Energy lifeline with plan to turn nuclear weapons into power

Nuclear tensions rise as ‘hypersonic missile’ loaded into launch silo

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A decades-old plan to convert the world’s nuclear arsenal into power for households has been tipped to solve the global energy crisis.

Over the past year, people around the world have struggled with energy bills, as they soared to record levels following Russia’s invasion of Ukraine. In the UK, millions feared fuel poverty due to the crisis. Meanwhile, the war in Ukraine sparked fears of a nuclear escalation, with Kremlin officials repeatedly threatening to strike the West with nuclear missiles. As a result, the Bulletin of the Atomic Scientists moved the hands on the Doomsday Clock 90 seconds to midnight.

The closer it edges to midnight, the nearer the experts from the Science and Security Board of the Chicago-based group believe that the world is to an Armageddon scenario.

Despite the gloomy outlook for the future of humanity, a 1993 partnership between the US and Russia could hold the key powering millions of homes, according to reports.

In 2013, one in 10 lightbulbs in American households was powered by dismantled Russian nuclear weapons as part of the deal, according to Vox.

US-Russia Highly Enriched Uranium Purchase Agreement, also referred to the Megatons to Megawatts deal, was an agreement between the two countries to convert 500 metric tons of highly enriched uranium (HEU), the kind used in bombs, into low-enriched uranium (LEU), the kind that fuels nuclear power plants.

Over the course of two decades, the uranium from this deal generated a tenth of the electricity used by the US. The amount of uranium sold by Russia was equivalent to 20,008 nuclear warheads.

Despite the enormous amount of energy it provided, for the US the main purpose of the deal was to prune Russia’s massive nuclear arsenal, while also ensuring that the uranium was kept out of the hands of rogue countries following the dissolution of the Soviet Union.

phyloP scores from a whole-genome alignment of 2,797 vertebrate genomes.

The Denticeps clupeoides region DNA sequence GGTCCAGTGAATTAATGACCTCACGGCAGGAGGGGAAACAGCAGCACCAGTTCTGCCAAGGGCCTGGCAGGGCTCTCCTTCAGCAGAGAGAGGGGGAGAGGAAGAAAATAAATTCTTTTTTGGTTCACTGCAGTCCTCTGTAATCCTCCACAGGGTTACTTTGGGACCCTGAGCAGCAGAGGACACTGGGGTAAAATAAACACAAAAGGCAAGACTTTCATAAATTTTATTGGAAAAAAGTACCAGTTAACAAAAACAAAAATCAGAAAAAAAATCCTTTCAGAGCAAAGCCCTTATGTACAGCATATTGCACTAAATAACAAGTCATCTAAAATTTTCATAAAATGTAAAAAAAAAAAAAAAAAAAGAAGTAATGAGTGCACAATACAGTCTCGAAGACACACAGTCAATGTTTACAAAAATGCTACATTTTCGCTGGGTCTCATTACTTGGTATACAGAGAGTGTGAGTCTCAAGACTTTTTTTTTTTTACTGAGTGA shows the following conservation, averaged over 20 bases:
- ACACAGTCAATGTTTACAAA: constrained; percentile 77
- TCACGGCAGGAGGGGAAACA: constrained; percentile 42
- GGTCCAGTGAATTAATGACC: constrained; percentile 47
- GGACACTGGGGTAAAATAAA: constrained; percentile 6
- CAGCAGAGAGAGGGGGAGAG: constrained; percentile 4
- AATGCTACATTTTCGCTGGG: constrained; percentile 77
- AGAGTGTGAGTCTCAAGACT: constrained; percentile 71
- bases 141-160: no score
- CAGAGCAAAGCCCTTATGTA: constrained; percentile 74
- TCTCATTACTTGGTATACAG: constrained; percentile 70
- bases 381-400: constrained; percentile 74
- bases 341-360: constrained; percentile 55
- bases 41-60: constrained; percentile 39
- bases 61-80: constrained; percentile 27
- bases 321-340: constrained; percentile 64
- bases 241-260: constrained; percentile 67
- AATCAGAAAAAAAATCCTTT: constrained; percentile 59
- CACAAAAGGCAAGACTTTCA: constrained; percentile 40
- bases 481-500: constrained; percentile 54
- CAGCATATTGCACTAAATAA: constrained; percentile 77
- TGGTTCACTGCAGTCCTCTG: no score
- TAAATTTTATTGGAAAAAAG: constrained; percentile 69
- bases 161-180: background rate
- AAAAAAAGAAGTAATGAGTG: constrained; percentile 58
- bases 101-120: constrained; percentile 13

Meanwhile, for Russia, the deal helped them secure billions of dollars in revenue to help boost its economy, while also accelerating Moscow’s position as a major nuclear energy player.

Then-US Energy Secretary Ernest Moniz said: “For two decades, one in ten light bulbs in America has been powered by nuclear material from Russian nuclear warheads.

“The 1993 United States-Russian Federation Highly Enriched Uranium Purchase Agreement has proven to be one of the most successful nuclear nonproliferation partnerships ever undertaken. The completion of this ‘swords to ploughshares’ program represents a major victory both for the United States and Russia.”

While geopolitical hostilities between the two countries means that Vladimir Putin is not likely to sell his nuclear fuel to the US any time soon, the principle of downblended uranium meant for weapons, into nuclear energy fuel could be used in countries around the world struggling with the energy crisis.

According to Vox, the US in particular- which has 5,428 nuclear weapons- could benefit from such a scheme, particularly as the tensions has meant the country is struggling to build new nuclear plants thanks to Russia’s control over global uranium supplies.

While small modular reactors (SMRs), have been regarded as a key technology for the future, “they require high-assay low-enriched uranium (HALEU) fuel, which is available almost exclusively from Russia at a commercial scale.”

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Vox wrote: “Overcoming our dependence on Russian HALEU will require investing in alternative enrichment facilities, and in the meantime, establishing a domestic weapons-to-energy pipeline of the sort that Megatons to Megawatts modelled.”

Aside from these plans, countries around the world, including the UK, have been tackling the energy crisis by accelerating their rollout of renewable energy.

Last week, Martin Pibworth, the Chief Commercial Officer of SSE noted that the UK should focus on building a homegrown energy system that is “cheaper, cleaner and more secure and that better protects families and businesses in the future.”

He noted that while the UK has been at the forefront of harnessing low-carbon electricity, particularly offshore wind, the country is now facing challenges from other regions, including the US and the EU.

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